I was speaking of the 2006 article and your reiteration of the claim here. I didn't mention poll analysis, so I'm not sure how DJ got that idea. As he says, this was a prediction based on opinion. However, he had very specific reasons that he believed this would happen. He believed that Republicans in general will put the country ahead of everything else, and the voters know this. Did McCain lose because Republicans don't put the country first or because the voters didn't realize it?
Of course he also believed that the Democrats would nominate a Senator, and the Republicans wouldn't. He further challenged another commenter:
Show me where I specifically predicted a McCain win, Crusty. Link and specific quote.
but cut off comments on that thread before he could be answered. Unless he want's to claim that McCain was not the Republican nominee, I believe that has been adequately answered.

Issue #5:
Let's get down to Historical Weighting, the basis for much of DJ's analysis over the past few weeks. Specifically, we'll turn to his Turners article. Most polls had several states solidly Obama and several solidly McCain, with fewer swing states. We'll use FiveThirtyEight for comparison. They had CA,CT,DC,DE,HI,IA,IL,MA,MD,ME,MI,NJ,NY,OR,RI,VT,WA,WI as "Safe Obama"; CO,MN,NH,NM,NV,PA,VA as "Likely Obama"; OH as "Lean Obama"; FL,IN,MO,NC as TossUp; GA,MT,ND as "Lean McCain"; AZ,LA,SC,SD as "Likely McCain"; and AK,AL,AR,ID,KS,KY, MS, NE,OK,TN,TX,UT,WV,WY as "Safe McCain". The election went almost perfectly this way. Their percentage for popular vote was also almost exactly correct. In DJ's article, historical weighting produced the following bizzare schisms with reality.
It showed CO a "lock" (75.0%) for McCain, as opposed to "Likely Obama".
It showed FL a "lock" (70.6%) for McCain, as opposed to "Tossup".
It showed IN a "lock" (80.9%) for McCain, as opposed to "Tossup".
It showed NH a "lock" (75.5%) for McCain, as opposed to "Likely Obama"
It showed OH a "lock" (71.7%) for McCain, as opposed to "Lean Obama"
It showed VA a "lock" (79.4%) for McCain, as opposed to "Likely Obama"
It showed ME a "toss-up" (51.6%) for Obama as opposed to "Safe Obama"
It showed MI a "toss-up"(53.3%) for McCain as opposed to "Safe Obama"
It showed PA a "toss-up"(51.5%) for Obama as opposed to "Likely Obama"
It showed WI a "toss-up"(52.3%) for Obama as opposed to "Safe Obama"
It showed OR a "toss-up" (50.2%) for Obama as opposed to "Safe Obama"
5 of DJ’s 6 toss-ups were double-digit wins for Obama. Only NC was an actual toss-up. Additionally, 6 or DJ’s 17 locks for McCain went to Obama. This analysis was quite far from reality, much farther than the national and state polls at that point.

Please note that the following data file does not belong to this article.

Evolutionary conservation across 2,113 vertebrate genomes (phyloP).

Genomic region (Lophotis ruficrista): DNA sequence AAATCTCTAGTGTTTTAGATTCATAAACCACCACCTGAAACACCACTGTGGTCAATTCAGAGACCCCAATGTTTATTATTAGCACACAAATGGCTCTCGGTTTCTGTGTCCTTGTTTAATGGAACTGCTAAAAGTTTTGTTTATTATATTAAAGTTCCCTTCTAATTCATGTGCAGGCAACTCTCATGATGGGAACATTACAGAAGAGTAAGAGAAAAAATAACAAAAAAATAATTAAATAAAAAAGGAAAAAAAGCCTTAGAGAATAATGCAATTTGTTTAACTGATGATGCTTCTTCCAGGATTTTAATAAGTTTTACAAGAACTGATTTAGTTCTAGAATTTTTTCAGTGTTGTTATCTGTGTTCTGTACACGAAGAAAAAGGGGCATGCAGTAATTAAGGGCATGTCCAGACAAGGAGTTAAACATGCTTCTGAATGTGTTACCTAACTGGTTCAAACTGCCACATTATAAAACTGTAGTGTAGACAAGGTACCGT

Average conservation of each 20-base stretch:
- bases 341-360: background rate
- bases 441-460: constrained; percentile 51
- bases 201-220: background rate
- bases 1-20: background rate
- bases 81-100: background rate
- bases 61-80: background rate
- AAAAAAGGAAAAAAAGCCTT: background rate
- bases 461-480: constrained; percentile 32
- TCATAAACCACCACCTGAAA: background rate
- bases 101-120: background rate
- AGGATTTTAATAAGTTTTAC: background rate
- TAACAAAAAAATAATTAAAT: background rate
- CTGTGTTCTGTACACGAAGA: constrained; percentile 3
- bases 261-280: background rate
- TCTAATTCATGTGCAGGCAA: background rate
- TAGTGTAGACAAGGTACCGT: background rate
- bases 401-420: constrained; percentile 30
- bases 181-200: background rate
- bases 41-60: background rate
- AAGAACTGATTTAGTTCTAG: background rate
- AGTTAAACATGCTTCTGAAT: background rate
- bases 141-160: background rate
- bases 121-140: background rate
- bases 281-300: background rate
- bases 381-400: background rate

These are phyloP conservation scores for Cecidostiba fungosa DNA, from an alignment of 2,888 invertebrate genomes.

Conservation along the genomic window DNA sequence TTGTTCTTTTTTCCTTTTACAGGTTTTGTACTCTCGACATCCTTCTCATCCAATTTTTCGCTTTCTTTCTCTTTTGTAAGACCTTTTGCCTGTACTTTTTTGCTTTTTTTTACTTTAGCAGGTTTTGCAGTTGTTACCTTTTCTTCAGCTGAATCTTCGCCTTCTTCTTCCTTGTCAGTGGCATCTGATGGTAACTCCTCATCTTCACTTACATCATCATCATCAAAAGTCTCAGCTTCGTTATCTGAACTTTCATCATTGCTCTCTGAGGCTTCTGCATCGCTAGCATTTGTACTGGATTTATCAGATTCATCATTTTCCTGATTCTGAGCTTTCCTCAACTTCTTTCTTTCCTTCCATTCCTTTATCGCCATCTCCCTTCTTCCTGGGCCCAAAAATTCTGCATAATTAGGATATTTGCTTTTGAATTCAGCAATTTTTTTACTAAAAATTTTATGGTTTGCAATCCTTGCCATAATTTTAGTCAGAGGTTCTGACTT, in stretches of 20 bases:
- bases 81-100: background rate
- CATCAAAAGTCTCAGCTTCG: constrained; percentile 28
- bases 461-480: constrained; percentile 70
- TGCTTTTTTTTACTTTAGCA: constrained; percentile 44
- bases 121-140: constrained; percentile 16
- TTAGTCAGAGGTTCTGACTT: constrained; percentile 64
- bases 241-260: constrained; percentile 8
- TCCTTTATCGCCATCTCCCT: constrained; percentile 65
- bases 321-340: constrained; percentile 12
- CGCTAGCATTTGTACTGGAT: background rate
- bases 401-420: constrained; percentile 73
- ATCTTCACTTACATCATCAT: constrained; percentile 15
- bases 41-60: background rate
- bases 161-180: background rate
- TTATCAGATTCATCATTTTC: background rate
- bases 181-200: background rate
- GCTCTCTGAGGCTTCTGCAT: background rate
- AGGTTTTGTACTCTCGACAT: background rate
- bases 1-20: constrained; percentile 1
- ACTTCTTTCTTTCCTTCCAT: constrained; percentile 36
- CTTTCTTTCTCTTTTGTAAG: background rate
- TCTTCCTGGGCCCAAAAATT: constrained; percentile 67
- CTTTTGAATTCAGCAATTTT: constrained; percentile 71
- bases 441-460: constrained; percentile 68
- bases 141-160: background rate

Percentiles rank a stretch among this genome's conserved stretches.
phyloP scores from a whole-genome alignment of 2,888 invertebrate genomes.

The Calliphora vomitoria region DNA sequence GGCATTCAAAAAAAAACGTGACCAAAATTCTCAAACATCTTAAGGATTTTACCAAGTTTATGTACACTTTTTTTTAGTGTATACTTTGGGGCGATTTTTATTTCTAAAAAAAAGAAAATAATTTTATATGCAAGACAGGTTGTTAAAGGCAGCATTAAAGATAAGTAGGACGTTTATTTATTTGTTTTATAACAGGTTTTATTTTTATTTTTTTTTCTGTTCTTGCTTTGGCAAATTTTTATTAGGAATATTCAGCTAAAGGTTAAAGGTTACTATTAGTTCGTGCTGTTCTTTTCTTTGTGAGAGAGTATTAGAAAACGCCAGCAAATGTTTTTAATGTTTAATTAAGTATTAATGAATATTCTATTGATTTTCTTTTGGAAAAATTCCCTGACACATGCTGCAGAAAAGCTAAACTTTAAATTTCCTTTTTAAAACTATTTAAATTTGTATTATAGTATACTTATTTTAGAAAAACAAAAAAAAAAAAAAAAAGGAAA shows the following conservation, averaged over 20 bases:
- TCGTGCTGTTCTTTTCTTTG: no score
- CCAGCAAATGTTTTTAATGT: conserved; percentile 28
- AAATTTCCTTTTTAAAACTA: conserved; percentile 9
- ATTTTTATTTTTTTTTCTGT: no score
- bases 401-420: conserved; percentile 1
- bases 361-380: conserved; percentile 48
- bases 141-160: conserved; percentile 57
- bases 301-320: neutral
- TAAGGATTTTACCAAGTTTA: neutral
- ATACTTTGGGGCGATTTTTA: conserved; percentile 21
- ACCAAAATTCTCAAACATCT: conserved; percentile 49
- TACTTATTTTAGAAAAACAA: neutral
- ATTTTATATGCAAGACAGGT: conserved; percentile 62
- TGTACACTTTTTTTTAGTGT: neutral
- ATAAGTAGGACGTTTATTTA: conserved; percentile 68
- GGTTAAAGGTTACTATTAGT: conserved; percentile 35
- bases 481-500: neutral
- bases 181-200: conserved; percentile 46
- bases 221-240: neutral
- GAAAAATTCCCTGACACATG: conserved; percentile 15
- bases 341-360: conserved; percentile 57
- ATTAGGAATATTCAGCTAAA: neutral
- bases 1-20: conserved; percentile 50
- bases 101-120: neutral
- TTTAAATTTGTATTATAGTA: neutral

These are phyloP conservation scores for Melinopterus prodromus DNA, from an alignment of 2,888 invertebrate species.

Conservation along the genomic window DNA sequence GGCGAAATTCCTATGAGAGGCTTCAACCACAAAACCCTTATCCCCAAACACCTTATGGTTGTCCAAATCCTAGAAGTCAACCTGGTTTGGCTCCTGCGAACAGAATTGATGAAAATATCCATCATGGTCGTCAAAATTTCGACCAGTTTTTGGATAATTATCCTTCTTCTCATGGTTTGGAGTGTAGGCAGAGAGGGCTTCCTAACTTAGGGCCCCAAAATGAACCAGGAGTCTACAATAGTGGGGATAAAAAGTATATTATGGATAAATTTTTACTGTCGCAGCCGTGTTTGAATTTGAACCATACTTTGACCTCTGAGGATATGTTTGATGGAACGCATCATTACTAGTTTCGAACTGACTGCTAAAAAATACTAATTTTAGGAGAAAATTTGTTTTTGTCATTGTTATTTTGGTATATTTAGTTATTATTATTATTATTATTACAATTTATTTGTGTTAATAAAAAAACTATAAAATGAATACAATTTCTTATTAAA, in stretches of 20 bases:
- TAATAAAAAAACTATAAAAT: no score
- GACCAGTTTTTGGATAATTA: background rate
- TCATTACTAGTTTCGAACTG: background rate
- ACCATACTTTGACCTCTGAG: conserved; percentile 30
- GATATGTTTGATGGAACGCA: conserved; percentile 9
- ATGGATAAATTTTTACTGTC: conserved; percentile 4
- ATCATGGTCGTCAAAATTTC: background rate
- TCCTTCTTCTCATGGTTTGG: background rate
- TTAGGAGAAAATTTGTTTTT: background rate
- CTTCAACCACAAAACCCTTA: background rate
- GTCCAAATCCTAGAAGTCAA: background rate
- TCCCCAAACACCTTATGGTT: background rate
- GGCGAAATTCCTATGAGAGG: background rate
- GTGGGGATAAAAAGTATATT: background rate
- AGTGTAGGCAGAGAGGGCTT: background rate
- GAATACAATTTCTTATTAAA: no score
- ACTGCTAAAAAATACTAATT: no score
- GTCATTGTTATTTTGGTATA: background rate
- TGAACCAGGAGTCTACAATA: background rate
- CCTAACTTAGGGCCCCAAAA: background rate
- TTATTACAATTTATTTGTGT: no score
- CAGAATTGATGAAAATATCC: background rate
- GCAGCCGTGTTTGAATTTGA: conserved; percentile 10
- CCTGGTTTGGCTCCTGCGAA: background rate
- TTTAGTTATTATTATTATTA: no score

Issue #6:
Chicago is getting really, really interesting. Yeah, it's strange that McCain should be close at all in Illinois, but there's some blue-collar backlash that turned Indiana around and has started moving some Illinois opinion. Like other states, I think the movement is temporary; Obama will no more lose Illinois than McCain will lose North Carolina, but I just report what the numbers show, and weird they are..."

Of course, the actual numbers showed no such thing. Illinois was never in question for Obama. North Carolina was very close, and did go to Obama.

Issue #7:
The closest thing to a prediction based on your historical norm statistical analysis that I could find was:
I will not call it definitive, but in my opinion if the demographic weighting is corrected the popular vote becomes Obama 46.9%, McCain 46.6%, but with McCain taking the electoral vote 278-260. When the shadow effect is applied, the electoral numbers change to 147-71 McCain, with 320 to be decided. The message is clear then, that the race remains to be decided.

If DJ was right, then McCain, who finished with 46% and 163 electoral votes barely got anything after that. Meanwhile Obama went from 47% to 53% and claimed around 300 Electoral Votes. That happened in one week. Is it easier to believe that almost all the undecided voters broke for Obama or that DJ’s analysis was very inaccurate? While he does not call this definitive, that’s just enough to give him bragging rights in the unlikely event he was right, but deniability if he was wrong.